US officials consider Manta critical to anti-drug surveillance on Pacific drug-smuggling routes. The lease on the base, negotiated with a previous government, is set to run out in 2009. Correa said earlier that he would chop his arm off before he renewed the lease.

According to a US embassy in Quito fact sheet, over 60% of illegal drug seizures in the eastern Pacific in recent years resulted from intelligence gathered thanks to the air base. The fact sheet said that 15 permanent and up to 150 rotating US military personnel involved in anti-drug activities are stationed at the base at any given time.

The fact sheet sought to portray the base in the best possible light, even resorting to noting that the base's "full-time Ecuadorian employees include persons with physical challenges whom the [base] is helping to integrate into the workforce through an innovative program" and that the base "provides financial support to multiple local charities in an effort to be good citizens and guests in Manta. US personnel help tutor English in a local community center and support charities including orphanages and a school for children with disabilities."

But embassy PR wheedling notwithstanding, Correa is tapping into broad public resentment of the base, much of which is rooted in dislike for Plan Colombia and suspicion about what other uses the US could put the base to. Correa campaigned strongly against Plan Colombia in the 2006 election, as tensions between the neighbors heightened over US-backed aerial fumigation of Colombian coca groups and its impact on adjacent Ecuadorian territory.

"The nationwide position not to involve Ecuador in Plan Colombia is the first reason why Ecuadorians do not want the US military to remain in Manta," Fredy Rivera, professor and researcher with the Ecuadorian branch of the Latin American University for Social Sciences, told ISN Security Watch during a recent interview. A second reason for Ecuadorian opposition to the base was suspicion over US plans, he said. "The surveillance equipment can be used to watch activity in Colombia, Peru, parts of Venezuela and Bolivia, and of course Ecuador," Rivera said, adding, "this is official discourse."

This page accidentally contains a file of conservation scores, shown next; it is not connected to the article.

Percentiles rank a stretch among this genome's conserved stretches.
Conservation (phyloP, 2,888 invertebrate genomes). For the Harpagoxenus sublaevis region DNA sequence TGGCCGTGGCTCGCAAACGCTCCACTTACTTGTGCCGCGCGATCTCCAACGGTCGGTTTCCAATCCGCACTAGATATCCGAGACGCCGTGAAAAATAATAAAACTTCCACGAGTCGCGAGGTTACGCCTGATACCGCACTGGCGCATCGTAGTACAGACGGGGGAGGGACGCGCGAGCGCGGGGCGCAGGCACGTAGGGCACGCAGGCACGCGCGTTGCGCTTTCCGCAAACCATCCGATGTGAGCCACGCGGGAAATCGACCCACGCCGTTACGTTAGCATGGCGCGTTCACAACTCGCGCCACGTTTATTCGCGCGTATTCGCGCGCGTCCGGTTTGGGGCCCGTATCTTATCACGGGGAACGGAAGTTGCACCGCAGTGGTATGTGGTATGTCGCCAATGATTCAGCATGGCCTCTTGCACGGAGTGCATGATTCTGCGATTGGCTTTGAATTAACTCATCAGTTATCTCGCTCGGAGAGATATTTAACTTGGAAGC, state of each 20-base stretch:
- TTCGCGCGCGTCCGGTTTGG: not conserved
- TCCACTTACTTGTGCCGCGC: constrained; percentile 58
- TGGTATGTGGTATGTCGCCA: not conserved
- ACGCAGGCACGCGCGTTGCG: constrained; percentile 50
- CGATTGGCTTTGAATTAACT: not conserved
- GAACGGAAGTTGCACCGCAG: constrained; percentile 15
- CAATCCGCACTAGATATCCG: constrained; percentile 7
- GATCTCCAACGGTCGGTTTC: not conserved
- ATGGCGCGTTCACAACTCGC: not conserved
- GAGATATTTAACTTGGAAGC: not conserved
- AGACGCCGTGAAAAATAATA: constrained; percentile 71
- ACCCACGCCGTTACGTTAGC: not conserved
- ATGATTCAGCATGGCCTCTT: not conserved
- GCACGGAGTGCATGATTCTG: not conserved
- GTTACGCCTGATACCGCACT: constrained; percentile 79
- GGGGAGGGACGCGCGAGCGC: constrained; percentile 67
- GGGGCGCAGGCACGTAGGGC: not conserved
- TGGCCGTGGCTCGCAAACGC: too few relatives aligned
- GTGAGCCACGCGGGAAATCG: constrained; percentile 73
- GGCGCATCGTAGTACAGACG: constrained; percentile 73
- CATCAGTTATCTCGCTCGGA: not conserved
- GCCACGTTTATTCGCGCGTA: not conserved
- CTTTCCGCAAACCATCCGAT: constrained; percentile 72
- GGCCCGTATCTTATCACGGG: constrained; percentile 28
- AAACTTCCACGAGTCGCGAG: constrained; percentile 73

But even though Correa is refusing to renew the base's lease and has publicly called President Bush a "dimwit," he rejected the idea that rejecting the base should hurt US-Ecuadorian relations. "This is the only North American military base in South America," he said. "So, then the other South American countries don't have good relations with the United States because they don't have military bases? That doesn't make any sense."

Law Enforcement: Karen Tandy Resigns As DEA Chief

Drug Enforcement Administration (DEA) head Karen Tandy is resigning, an agency spokesman announced Monday. Tandy, who was the first woman to hold the top job in federal drug law enforcement, served four years as director. She will leave to take a position as a senior vice president with Motorola.

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Karen Tandy
"It just doesn't get any better than this -- leading 11,000 extraordinarily gifted people in DEA around the world who sacrifice everything to live our dangerous mission 24-7, every day of the year, in order to protect America's children and communities," Tandy said in a statement announcing her resignation. "I will forever remain grateful to President Bush for this opportunity."

During Tandy's tenure, the DEA took credit for combating the growth of clandestine methamphetamine labs, which have declined by nearly two-thirds in four years. But the primary reason for the decline in home-cooked meth is the result of laws restricting easy access to precursor materials, both at the state and federal level. The decline in home meth labs has also resulted in meth of higher quality produced in Mexican super lab being imported into the US in greater quantities.